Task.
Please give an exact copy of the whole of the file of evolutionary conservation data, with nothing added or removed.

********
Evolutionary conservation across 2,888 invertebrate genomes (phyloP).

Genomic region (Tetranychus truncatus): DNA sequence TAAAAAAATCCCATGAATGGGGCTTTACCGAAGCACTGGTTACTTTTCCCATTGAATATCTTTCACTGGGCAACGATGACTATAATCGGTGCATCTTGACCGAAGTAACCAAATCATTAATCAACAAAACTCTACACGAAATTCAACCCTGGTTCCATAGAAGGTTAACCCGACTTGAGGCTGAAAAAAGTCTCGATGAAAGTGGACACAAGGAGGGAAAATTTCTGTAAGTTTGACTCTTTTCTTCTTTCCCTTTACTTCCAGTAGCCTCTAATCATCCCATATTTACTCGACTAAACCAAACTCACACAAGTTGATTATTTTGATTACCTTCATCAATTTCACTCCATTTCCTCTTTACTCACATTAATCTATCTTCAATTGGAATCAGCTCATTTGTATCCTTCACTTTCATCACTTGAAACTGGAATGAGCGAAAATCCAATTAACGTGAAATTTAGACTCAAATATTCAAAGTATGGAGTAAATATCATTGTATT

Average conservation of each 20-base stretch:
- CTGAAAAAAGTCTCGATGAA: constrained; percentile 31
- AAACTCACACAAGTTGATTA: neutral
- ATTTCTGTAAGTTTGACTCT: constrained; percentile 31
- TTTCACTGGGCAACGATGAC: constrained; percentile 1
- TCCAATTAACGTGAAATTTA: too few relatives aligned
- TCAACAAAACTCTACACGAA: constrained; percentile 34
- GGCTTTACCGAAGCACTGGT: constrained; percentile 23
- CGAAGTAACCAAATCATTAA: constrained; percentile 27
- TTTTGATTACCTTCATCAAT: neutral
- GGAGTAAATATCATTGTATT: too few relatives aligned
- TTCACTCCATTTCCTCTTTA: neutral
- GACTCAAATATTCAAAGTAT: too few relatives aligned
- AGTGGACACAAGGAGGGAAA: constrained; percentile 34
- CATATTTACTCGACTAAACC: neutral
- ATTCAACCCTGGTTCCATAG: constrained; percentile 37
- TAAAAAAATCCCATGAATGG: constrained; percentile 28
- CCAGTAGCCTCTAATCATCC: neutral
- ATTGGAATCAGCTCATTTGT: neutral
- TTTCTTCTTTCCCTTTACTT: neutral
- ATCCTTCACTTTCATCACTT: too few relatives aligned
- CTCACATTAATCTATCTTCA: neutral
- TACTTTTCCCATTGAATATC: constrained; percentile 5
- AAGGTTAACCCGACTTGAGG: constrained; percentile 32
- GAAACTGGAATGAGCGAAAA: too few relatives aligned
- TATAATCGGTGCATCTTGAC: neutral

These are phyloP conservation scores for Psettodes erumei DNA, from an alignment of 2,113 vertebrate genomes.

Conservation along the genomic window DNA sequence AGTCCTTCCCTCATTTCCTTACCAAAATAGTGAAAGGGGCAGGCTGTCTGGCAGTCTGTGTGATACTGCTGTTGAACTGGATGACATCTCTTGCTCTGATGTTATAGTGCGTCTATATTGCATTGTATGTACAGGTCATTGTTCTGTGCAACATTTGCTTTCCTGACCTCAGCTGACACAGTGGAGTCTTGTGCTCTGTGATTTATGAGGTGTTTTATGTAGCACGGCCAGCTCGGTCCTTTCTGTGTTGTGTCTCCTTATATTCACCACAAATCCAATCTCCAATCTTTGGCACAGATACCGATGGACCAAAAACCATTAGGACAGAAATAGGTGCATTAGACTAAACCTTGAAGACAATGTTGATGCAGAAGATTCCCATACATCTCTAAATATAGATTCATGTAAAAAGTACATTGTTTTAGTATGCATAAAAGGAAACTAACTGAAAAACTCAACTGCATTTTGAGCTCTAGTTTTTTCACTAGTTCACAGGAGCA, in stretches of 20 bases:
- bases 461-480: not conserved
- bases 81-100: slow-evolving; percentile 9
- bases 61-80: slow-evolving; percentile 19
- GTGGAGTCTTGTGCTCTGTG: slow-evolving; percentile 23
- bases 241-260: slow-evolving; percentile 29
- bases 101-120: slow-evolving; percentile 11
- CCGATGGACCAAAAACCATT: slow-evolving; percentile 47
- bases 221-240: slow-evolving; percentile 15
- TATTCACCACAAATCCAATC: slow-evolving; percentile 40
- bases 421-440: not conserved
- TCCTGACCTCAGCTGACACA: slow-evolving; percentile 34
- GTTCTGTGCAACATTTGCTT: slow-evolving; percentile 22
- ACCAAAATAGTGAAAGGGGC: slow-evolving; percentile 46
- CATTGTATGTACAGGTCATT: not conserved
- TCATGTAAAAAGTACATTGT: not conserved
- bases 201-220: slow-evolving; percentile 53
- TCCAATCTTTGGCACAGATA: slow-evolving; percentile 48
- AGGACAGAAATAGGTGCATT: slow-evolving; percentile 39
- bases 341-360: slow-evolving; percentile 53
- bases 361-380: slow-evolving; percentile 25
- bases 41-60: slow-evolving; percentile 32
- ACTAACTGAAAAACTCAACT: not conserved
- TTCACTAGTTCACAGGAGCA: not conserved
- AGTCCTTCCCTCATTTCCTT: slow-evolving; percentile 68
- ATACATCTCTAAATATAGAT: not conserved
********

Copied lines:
Evolutionary conservation across 2,888 invertebrate genomes (phyloP).

Genomic region (Tetranychus truncatus): DNA sequence TAAAAAAATCCCATGAATGGGGCTTTACCGAAGCACTGGTTACTTTTCCCATTGAATATCTTTCACTGGGCAACGATGACTATAATCGGTGCATCTTGACCGAAGTAACCAAATCATTAATCAACAAAACTCTACACGAAATTCAACCCTGGTTCCATAGAAGGTTAACCCGACTTGAGGCTGAAAAAAGTCTCGATGAAAGTGGACACAAGGAGGGAAAATTTCTGTAAGTTTGACTCTTTTCTTCTTTCCCTTTACTTCCAGTAGCCTCTAATCATCCCATATTTACTCGACTAAACCAAACTCACACAAGTTGATTATTTTGATTACCTTCATCAATTTCACTCCATTTCCTCTTTACTCACATTAATCTATCTTCAATTGGAATCAGCTCATTTGTATCCTTCACTTTCATCACTTGAAACTGGAATGAGCGAAAATCCAATTAACGTGAAATTTAGACTCAAATATTCAAAGTATGGAGTAAATATCATTGTATT

Average conservation of each 20-base stretch:
- CTGAAAAAAGTCTCGATGAA: constrained; percentile 31
- AAACTCACACAAGTTGATTA: neutral
- ATTTCTGTAAGTTTGACTCT: constrained; percentile 31
- TTTCACTGGGCAACGATGAC: constrained; percentile 1
- TCCAATTAACGTGAAATTTA: too few relatives aligned
- TCAACAAAACTCTACACGAA: constrained; percentile 34
- GGCTTTACCGAAGCACTGGT: constrained; percentile 23
- CGAAGTAACCAAATCATTAA: constrained; percentile 27
- TTTTGATTACCTTCATCAAT: neutral
- GGAGTAAATATCATTGTATT: too few relatives aligned
- TTCACTCCATTTCCTCTTTA: neutral
- GACTCAAATATTCAAAGTAT: too few relatives aligned
- AGTGGACACAAGGAGGGAAA: constrained; percentile 34
- CATATTTACTCGACTAAACC: neutral
- ATTCAACCCTGGTTCCATAG: constrained; percentile 37
- TAAAAAAATCCCATGAATGG: constrained; percentile 28
- CCAGTAGCCTCTAATCATCC: neutral
- ATTGGAATCAGCTCATTTGT: neutral
- TTTCTTCTTTCCCTTTACTT: neutral
- ATCCTTCACTTTCATCACTT: too few relatives aligned
- CTCACATTAATCTATCTTCA: neutral
- TACTTTTCCCATTGAATATC: constrained; percentile 5
- AAGGTTAACCCGACTTGAGG: constrained; percentile 32
- GAAACTGGAATGAGCGAAAA: too few relatives aligned
- TATAATCGGTGCATCTTGAC: neutral

These are phyloP conservation scores for Psettodes erumei DNA, from an alignment of 2,113 vertebrate genomes.

Conservation along the genomic window DNA sequence AGTCCTTCCCTCATTTCCTTACCAAAATAGTGAAAGGGGCAGGCTGTCTGGCAGTCTGTGTGATACTGCTGTTGAACTGGATGACATCTCTTGCTCTGATGTTATAGTGCGTCTATATTGCATTGTATGTACAGGTCATTGTTCTGTGCAACATTTGCTTTCCTGACCTCAGCTGACACAGTGGAGTCTTGTGCTCTGTGATTTATGAGGTGTTTTATGTAGCACGGCCAGCTCGGTCCTTTCTGTGTTGTGTCTCCTTATATTCACCACAAATCCAATCTCCAATCTTTGGCACAGATACCGATGGACCAAAAACCATTAGGACAGAAATAGGTGCATTAGACTAAACCTTGAAGACAATGTTGATGCAGAAGATTCCCATACATCTCTAAATATAGATTCATGTAAAAAGTACATTGTTTTAGTATGCATAAAAGGAAACTAACTGAAAAACTCAACTGCATTTTGAGCTCTAGTTTTTTCACTAGTTCACAGGAGCA, in stretches of 20 bases:
- bases 461-480: not conserved
- bases 81-100: slow-evolving; percentile 9
- bases 61-80: slow-evolving; percentile 19
- GTGGAGTCTTGTGCTCTGTG: slow-evolving; percentile 23
- bases 241-260: slow-evolving; percentile 29
- bases 101-120: slow-evolving; percentile 11
- CCGATGGACCAAAAACCATT: slow-evolving; percentile 47
- bases 221-240: slow-evolving; percentile 15
- TATTCACCACAAATCCAATC: slow-evolving; percentile 40
- bases 421-440: not conserved
- TCCTGACCTCAGCTGACACA: slow-evolving; percentile 34
- GTTCTGTGCAACATTTGCTT: slow-evolving; percentile 22
- ACCAAAATAGTGAAAGGGGC: slow-evolving; percentile 46
- CATTGTATGTACAGGTCATT: not conserved
- TCATGTAAAAAGTACATTGT: not conserved
- bases 201-220: slow-evolving; percentile 53
- TCCAATCTTTGGCACAGATA: slow-evolving; percentile 48
- AGGACAGAAATAGGTGCATT: slow-evolving; percentile 39
- bases 341-360: slow-evolving; percentile 53
- bases 361-380: slow-evolving; percentile 25
- bases 41-60: slow-evolving; percentile 32
- ACTAACTGAAAAACTCAACT: not conserved
- TTCACTAGTTCACAGGAGCA: not conserved
- AGTCCTTCCCTCATTTCCTT: slow-evolving; percentile 68
- ATACATCTCTAAATATAGAT: not conserved